Friday, October 27, 2006

Silver Bullet to help the manufacturing economy in Southern Illinois.

If we don't want to lose all manufacturing in Southern Illinois and the USA, we should go to a nationalized health care system.

Cool fact that I bet you didn't know, the number one country to take manufacturing jobs from the USA is clearly China. But the number 2 country is Canada. There isn't much difference between Canada and the USA beyond their much cheaper health care costs.

Think about it, all those 10,000 square foot doctor houses and record profits for the drug companies must be coming from somewhere.

7 comments:

Jonathan Bean said...

Canada will come up on almost any top economic rival list because of its proximity and trade importance.

Why is our medical third-party insurance system screwed up? WWII -- wage controls led to tax-deductible health insurance. There's no reason why jobs and health insurance must be tied but vested interests...

Record profits from the drug companies in the USA....because Canada and ther est of the world are stealing (yes, stealing) the value of our patented medicines through price caps. Note: The US policy on generics is very permissive and the cost is virtually nothing when made in Bangladesh. That's why Wal-Mart can give away $4 generics and not lose money.

So, we are the health (and drug) provider of last resort. Who will play that role when we don't?

Another note about Canada: It's productivity is very close to the USA's, while Euro nations (West Euro) trail behind by 25-30%. So, again, it's not surprising that they are more competitive than, say, the British (don't get me going on their NHI).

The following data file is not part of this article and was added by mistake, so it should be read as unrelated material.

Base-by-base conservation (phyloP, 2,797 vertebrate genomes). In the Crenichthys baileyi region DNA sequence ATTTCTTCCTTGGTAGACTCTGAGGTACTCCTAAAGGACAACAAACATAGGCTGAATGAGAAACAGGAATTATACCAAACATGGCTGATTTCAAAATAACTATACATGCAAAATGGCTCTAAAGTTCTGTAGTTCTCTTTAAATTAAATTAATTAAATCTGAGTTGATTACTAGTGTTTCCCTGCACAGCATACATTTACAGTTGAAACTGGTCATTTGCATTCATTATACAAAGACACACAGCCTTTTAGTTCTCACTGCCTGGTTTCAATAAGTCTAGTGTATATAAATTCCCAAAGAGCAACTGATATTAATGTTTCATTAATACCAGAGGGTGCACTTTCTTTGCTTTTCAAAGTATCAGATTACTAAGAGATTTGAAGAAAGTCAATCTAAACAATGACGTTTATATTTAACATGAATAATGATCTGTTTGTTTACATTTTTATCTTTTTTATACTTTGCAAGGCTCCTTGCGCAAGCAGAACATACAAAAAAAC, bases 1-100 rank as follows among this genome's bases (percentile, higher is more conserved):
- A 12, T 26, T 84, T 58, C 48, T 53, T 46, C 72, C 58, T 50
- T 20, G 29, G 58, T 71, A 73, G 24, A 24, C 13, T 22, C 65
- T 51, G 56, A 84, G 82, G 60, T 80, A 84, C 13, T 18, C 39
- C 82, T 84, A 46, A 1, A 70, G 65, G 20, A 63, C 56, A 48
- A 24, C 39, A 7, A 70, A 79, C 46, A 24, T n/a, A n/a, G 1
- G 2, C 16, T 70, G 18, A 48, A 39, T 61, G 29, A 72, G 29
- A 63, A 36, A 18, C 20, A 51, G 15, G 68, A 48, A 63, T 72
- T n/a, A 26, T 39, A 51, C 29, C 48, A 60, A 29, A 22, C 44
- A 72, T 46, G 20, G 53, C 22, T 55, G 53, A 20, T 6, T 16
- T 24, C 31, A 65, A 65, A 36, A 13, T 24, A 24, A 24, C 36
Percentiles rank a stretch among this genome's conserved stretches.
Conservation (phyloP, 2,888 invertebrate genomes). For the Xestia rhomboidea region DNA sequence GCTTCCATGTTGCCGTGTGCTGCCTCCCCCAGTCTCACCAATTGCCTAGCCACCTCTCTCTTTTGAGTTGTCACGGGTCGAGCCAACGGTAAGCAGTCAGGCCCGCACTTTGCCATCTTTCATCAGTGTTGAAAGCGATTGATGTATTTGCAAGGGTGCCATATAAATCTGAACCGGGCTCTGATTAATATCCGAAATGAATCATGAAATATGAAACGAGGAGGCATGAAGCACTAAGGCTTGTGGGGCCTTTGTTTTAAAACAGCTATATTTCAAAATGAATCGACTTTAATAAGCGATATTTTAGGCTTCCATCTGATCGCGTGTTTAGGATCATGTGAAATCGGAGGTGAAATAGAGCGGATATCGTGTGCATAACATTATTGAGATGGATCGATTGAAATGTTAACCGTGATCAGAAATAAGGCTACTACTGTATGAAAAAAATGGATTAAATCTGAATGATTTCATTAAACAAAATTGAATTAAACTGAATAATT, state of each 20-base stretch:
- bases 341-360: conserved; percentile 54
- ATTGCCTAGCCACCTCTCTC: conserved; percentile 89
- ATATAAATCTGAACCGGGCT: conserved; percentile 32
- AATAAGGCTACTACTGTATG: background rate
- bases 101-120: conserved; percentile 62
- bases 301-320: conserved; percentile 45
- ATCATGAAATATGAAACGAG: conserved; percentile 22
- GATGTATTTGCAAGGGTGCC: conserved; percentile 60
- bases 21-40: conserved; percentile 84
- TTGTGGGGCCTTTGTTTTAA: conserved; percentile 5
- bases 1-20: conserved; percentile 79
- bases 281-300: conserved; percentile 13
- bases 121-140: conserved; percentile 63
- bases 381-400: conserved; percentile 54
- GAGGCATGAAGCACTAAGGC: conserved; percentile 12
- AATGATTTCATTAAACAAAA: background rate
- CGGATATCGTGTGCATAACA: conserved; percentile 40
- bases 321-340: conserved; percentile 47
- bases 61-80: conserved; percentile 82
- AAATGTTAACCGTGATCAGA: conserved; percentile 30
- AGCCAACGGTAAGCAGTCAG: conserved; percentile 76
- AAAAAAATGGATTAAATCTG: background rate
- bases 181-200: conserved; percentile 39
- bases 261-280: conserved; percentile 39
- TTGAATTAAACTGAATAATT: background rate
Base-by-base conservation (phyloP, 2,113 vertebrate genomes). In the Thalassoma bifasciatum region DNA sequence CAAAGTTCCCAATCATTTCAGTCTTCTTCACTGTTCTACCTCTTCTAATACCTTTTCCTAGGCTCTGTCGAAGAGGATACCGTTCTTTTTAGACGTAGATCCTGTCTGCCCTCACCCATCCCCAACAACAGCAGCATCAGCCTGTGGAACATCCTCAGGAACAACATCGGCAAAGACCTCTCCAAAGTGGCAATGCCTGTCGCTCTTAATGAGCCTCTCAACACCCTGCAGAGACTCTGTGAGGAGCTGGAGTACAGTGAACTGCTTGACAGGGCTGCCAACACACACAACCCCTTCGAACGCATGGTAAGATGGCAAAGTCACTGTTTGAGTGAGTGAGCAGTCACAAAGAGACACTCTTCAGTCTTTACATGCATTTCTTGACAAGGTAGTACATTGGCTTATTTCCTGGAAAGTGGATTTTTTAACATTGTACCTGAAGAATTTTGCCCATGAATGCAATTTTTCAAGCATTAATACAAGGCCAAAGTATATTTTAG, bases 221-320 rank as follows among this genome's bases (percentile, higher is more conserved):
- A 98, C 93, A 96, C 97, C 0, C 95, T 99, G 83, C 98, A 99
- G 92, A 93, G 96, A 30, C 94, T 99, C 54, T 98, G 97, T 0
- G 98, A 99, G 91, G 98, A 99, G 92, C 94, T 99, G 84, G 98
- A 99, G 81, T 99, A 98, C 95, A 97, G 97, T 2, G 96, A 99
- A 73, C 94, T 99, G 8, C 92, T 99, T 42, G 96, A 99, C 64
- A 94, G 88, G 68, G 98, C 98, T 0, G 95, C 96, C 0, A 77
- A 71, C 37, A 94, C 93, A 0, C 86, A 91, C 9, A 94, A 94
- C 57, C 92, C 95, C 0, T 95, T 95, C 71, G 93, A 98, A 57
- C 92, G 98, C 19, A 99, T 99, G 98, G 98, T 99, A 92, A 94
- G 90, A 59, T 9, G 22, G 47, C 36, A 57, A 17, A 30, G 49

Peter in Carbondale said...

I agree with everything here almost, but there is one little detail that you are overlooking. The USA is the richest country in the history of the world. For 50 years we have had the best science, innovation, most effective economy, and the most money. Of course, we are the go to place for health care. The USA has earned that right. It isn't clear in anyway that changing the way we pay doctors will stop us from being the best place to receive health care in the world. I don't agree that the cause and effect is clearly there.

If you started to do anything, maybe educating the doctors on costs would be helpful? Maybe closing the paybacks to doctors for prescribing expensive drugs? For example, some drug my Mother has been taking for years came off patent. Price per month is $20 or so. The doctor gave her a prescription for the companies new drug at $250 per month. You only take it once a day instead of 4 times. This kind of decision making is killing us. The Republican Congress and "W" gave up the right to get better rates on prescription drugs in the new laws, don't tell me this isn't about political givebacks and greed.

It is clear that the amount of money we are putting into paying for doctors process insurance claims can't get more expensive by going to a single payer system isn't it?

The doctors, drug companies and the health insurance industry have 15% of our GNP and rising 15% or more per year. They are going to kill the goose that lays the golden eggs if they don't watch it.

I think the real cost to our society is in the emergency intervention situations being so expensive and driven by lack of health care. A simple $4 antibiotic from Walmart would save a multiple day hospital stay for many people, but they can't afford to see a doctor to the the script.